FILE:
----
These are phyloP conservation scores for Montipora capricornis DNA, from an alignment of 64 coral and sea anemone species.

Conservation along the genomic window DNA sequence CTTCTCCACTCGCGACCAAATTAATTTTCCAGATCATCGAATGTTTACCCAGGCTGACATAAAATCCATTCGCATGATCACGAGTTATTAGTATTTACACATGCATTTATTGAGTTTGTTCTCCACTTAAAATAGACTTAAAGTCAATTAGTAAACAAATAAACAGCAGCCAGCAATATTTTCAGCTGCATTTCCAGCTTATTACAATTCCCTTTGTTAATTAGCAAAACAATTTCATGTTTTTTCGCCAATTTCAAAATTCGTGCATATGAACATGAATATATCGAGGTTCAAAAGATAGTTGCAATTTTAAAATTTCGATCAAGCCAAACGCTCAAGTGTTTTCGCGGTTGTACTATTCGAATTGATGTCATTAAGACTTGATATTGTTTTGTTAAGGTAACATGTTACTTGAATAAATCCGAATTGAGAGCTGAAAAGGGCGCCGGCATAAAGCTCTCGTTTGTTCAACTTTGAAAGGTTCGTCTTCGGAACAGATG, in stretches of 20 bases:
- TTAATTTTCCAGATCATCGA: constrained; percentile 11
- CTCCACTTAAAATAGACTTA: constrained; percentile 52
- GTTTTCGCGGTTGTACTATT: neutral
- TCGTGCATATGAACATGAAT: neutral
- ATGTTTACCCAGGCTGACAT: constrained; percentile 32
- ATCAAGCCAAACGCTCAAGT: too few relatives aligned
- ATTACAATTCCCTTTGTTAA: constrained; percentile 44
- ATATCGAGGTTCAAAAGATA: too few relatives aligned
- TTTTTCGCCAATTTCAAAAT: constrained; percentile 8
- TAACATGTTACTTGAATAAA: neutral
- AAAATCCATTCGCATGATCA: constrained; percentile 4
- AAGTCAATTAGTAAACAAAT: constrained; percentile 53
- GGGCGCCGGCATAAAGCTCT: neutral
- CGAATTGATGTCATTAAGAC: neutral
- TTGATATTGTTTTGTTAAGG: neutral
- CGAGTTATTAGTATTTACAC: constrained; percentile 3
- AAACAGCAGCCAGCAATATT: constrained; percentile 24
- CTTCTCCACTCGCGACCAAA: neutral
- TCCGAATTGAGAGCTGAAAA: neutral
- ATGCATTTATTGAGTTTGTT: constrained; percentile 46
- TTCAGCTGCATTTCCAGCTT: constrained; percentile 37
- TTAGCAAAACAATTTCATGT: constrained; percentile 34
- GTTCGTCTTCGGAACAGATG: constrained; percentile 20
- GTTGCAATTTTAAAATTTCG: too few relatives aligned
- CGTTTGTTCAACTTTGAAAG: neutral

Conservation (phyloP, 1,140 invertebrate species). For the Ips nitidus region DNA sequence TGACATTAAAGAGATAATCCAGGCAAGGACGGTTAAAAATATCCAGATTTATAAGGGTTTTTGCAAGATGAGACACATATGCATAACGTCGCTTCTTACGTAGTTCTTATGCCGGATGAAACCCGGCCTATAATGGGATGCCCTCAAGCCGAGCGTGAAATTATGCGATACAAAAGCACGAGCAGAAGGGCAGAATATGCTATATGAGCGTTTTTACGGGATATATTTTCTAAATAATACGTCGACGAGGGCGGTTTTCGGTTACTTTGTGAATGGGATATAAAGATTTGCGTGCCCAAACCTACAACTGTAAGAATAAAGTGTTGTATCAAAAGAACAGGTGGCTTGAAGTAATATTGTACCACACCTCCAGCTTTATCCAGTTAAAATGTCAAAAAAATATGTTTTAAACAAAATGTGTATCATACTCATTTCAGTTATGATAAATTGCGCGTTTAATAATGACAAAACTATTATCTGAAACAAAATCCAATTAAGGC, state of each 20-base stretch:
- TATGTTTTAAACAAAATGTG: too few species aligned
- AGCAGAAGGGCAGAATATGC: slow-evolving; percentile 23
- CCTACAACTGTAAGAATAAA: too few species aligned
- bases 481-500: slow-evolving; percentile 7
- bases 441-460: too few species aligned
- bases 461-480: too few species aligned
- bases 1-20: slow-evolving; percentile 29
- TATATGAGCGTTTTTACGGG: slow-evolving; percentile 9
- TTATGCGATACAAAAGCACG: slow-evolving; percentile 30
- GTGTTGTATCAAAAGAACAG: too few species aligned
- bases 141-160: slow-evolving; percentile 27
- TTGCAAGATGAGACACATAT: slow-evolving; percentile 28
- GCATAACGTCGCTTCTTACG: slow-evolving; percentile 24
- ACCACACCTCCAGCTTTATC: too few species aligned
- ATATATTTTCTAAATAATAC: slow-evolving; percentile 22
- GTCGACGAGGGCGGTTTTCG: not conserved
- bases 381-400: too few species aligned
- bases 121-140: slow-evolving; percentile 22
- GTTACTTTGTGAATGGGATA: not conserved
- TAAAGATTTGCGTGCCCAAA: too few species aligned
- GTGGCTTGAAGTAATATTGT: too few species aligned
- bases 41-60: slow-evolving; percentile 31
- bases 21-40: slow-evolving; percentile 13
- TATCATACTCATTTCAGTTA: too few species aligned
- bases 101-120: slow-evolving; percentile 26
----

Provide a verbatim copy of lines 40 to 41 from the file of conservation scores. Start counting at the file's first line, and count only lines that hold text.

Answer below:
- TTGCAAGATGAGACACATAT: slow-evolving; percentile 28
- GCATAACGTCGCTTCTTACG: slow-evolving; percentile 24